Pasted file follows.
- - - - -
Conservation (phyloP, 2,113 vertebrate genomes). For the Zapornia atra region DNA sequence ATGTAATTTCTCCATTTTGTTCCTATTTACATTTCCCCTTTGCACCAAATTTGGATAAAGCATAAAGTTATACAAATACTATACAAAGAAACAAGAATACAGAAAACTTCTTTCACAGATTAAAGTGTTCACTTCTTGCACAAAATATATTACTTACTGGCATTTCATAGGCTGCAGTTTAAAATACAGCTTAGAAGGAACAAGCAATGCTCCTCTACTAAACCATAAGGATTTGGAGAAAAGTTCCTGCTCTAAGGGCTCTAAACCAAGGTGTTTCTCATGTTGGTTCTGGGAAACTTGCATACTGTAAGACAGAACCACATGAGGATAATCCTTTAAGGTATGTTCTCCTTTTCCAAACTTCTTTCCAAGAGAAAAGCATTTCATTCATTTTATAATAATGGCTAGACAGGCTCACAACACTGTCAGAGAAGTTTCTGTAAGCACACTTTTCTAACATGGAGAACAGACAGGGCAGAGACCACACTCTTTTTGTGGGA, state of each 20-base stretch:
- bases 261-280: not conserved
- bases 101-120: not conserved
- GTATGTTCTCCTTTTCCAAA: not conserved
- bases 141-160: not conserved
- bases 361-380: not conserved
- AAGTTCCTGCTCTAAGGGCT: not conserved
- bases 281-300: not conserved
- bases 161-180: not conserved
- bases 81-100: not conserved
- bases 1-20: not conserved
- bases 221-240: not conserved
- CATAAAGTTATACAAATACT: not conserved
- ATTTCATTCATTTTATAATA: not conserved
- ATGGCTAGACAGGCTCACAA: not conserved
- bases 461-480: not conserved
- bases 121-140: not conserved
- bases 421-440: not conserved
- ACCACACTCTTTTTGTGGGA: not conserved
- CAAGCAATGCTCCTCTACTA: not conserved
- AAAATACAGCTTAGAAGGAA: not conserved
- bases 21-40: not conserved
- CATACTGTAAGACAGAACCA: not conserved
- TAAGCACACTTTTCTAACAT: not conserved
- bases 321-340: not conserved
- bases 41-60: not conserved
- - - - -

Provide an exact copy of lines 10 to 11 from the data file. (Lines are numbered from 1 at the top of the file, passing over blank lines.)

- bases 81-100: not conserved
- bases 1-20: not conserved